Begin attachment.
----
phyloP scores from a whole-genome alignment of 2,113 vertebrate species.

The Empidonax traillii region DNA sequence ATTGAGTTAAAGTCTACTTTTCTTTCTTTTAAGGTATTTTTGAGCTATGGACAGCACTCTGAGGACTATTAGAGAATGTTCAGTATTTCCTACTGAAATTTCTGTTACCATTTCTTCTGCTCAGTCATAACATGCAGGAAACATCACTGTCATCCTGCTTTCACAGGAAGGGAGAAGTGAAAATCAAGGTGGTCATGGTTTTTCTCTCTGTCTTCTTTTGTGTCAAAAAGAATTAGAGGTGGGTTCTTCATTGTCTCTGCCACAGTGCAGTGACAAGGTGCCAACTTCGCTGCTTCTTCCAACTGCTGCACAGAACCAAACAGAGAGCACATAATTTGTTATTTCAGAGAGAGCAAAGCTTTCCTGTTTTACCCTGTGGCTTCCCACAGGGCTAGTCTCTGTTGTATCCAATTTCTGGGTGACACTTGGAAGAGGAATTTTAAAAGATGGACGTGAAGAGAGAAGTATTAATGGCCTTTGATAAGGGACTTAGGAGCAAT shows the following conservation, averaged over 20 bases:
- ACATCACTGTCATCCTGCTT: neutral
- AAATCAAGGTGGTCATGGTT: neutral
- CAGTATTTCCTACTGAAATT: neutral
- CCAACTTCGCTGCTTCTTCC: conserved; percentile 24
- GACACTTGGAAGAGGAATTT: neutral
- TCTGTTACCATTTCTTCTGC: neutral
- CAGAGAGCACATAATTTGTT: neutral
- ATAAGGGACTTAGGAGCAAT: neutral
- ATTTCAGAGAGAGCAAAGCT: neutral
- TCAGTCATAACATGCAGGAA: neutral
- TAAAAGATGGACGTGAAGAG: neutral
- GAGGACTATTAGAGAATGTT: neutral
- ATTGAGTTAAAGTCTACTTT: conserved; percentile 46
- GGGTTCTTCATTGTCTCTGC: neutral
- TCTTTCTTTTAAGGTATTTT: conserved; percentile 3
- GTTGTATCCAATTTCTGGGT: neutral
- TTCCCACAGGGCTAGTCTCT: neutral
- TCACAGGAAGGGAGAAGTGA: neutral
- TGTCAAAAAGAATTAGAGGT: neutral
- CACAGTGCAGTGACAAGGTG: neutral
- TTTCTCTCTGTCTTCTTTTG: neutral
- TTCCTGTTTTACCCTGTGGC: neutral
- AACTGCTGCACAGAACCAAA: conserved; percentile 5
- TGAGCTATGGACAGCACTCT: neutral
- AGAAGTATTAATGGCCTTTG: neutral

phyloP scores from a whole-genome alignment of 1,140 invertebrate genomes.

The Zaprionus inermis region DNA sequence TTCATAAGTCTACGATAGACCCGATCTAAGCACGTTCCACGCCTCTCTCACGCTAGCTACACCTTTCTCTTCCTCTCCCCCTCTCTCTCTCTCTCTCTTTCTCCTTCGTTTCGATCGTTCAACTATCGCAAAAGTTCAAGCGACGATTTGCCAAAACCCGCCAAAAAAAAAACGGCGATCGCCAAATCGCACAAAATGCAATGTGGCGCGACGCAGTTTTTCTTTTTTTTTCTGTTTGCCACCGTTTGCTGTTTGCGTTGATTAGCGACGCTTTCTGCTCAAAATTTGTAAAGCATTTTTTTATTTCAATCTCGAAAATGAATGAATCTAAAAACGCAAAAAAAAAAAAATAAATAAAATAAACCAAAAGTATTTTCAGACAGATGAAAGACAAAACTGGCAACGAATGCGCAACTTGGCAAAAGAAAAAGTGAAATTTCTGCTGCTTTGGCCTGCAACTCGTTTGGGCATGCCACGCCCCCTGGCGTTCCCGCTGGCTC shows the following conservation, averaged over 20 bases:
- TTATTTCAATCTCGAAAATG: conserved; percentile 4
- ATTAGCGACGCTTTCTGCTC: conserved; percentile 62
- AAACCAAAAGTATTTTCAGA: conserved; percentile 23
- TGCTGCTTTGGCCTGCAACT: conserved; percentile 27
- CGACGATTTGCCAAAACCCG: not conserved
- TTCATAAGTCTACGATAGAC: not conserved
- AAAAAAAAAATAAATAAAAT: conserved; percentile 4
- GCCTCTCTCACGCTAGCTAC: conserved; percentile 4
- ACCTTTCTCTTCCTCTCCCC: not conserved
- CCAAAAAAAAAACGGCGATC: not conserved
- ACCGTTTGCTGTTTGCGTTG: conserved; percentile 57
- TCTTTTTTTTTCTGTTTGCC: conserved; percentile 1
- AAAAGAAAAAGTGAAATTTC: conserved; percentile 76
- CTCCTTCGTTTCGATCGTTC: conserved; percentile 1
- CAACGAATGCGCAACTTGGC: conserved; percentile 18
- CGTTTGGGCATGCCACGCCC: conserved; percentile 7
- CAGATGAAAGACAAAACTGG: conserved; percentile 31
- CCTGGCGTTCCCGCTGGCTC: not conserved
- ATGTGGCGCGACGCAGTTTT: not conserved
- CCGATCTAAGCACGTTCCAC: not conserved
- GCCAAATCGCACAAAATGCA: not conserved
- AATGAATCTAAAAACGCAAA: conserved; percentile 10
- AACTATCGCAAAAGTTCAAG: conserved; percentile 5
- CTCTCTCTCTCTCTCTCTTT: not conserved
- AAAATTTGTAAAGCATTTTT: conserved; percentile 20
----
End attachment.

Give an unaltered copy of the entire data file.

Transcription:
phyloP scores from a whole-genome alignment of 2,113 vertebrate species.

The Empidonax traillii region DNA sequence ATTGAGTTAAAGTCTACTTTTCTTTCTTTTAAGGTATTTTTGAGCTATGGACAGCACTCTGAGGACTATTAGAGAATGTTCAGTATTTCCTACTGAAATTTCTGTTACCATTTCTTCTGCTCAGTCATAACATGCAGGAAACATCACTGTCATCCTGCTTTCACAGGAAGGGAGAAGTGAAAATCAAGGTGGTCATGGTTTTTCTCTCTGTCTTCTTTTGTGTCAAAAAGAATTAGAGGTGGGTTCTTCATTGTCTCTGCCACAGTGCAGTGACAAGGTGCCAACTTCGCTGCTTCTTCCAACTGCTGCACAGAACCAAACAGAGAGCACATAATTTGTTATTTCAGAGAGAGCAAAGCTTTCCTGTTTTACCCTGTGGCTTCCCACAGGGCTAGTCTCTGTTGTATCCAATTTCTGGGTGACACTTGGAAGAGGAATTTTAAAAGATGGACGTGAAGAGAGAAGTATTAATGGCCTTTGATAAGGGACTTAGGAGCAAT shows the following conservation, averaged over 20 bases:
- ACATCACTGTCATCCTGCTT: neutral
- AAATCAAGGTGGTCATGGTT: neutral
- CAGTATTTCCTACTGAAATT: neutral
- CCAACTTCGCTGCTTCTTCC: conserved; percentile 24
- GACACTTGGAAGAGGAATTT: neutral
- TCTGTTACCATTTCTTCTGC: neutral
- CAGAGAGCACATAATTTGTT: neutral
- ATAAGGGACTTAGGAGCAAT: neutral
- ATTTCAGAGAGAGCAAAGCT: neutral
- TCAGTCATAACATGCAGGAA: neutral
- TAAAAGATGGACGTGAAGAG: neutral
- GAGGACTATTAGAGAATGTT: neutral
- ATTGAGTTAAAGTCTACTTT: conserved; percentile 46
- GGGTTCTTCATTGTCTCTGC: neutral
- TCTTTCTTTTAAGGTATTTT: conserved; percentile 3
- GTTGTATCCAATTTCTGGGT: neutral
- TTCCCACAGGGCTAGTCTCT: neutral
- TCACAGGAAGGGAGAAGTGA: neutral
- TGTCAAAAAGAATTAGAGGT: neutral
- CACAGTGCAGTGACAAGGTG: neutral
- TTTCTCTCTGTCTTCTTTTG: neutral
- TTCCTGTTTTACCCTGTGGC: neutral
- AACTGCTGCACAGAACCAAA: conserved; percentile 5
- TGAGCTATGGACAGCACTCT: neutral
- AGAAGTATTAATGGCCTTTG: neutral

phyloP scores from a whole-genome alignment of 1,140 invertebrate genomes.

The Zaprionus inermis region DNA sequence TTCATAAGTCTACGATAGACCCGATCTAAGCACGTTCCACGCCTCTCTCACGCTAGCTACACCTTTCTCTTCCTCTCCCCCTCTCTCTCTCTCTCTCTTTCTCCTTCGTTTCGATCGTTCAACTATCGCAAAAGTTCAAGCGACGATTTGCCAAAACCCGCCAAAAAAAAAACGGCGATCGCCAAATCGCACAAAATGCAATGTGGCGCGACGCAGTTTTTCTTTTTTTTTCTGTTTGCCACCGTTTGCTGTTTGCGTTGATTAGCGACGCTTTCTGCTCAAAATTTGTAAAGCATTTTTTTATTTCAATCTCGAAAATGAATGAATCTAAAAACGCAAAAAAAAAAAAATAAATAAAATAAACCAAAAGTATTTTCAGACAGATGAAAGACAAAACTGGCAACGAATGCGCAACTTGGCAAAAGAAAAAGTGAAATTTCTGCTGCTTTGGCCTGCAACTCGTTTGGGCATGCCACGCCCCCTGGCGTTCCCGCTGGCTC shows the following conservation, averaged over 20 bases:
- TTATTTCAATCTCGAAAATG: conserved; percentile 4
- ATTAGCGACGCTTTCTGCTC: conserved; percentile 62
- AAACCAAAAGTATTTTCAGA: conserved; percentile 23
- TGCTGCTTTGGCCTGCAACT: conserved; percentile 27
- CGACGATTTGCCAAAACCCG: not conserved
- TTCATAAGTCTACGATAGAC: not conserved
- AAAAAAAAAATAAATAAAAT: conserved; percentile 4
- GCCTCTCTCACGCTAGCTAC: conserved; percentile 4
- ACCTTTCTCTTCCTCTCCCC: not conserved
- CCAAAAAAAAAACGGCGATC: not conserved
- ACCGTTTGCTGTTTGCGTTG: conserved; percentile 57
- TCTTTTTTTTTCTGTTTGCC: conserved; percentile 1
- AAAAGAAAAAGTGAAATTTC: conserved; percentile 76
- CTCCTTCGTTTCGATCGTTC: conserved; percentile 1
- CAACGAATGCGCAACTTGGC: conserved; percentile 18
- CGTTTGGGCATGCCACGCCC: conserved; percentile 7
- CAGATGAAAGACAAAACTGG: conserved; percentile 31
- CCTGGCGTTCCCGCTGGCTC: not conserved
- ATGTGGCGCGACGCAGTTTT: not conserved
- CCGATCTAAGCACGTTCCAC: not conserved
- GCCAAATCGCACAAAATGCA: not conserved
- AATGAATCTAAAAACGCAAA: conserved; percentile 10
- AACTATCGCAAAAGTTCAAG: conserved; percentile 5
- CTCTCTCTCTCTCTCTCTTT: not conserved
- AAAATTTGTAAAGCATTTTT: conserved; percentile 20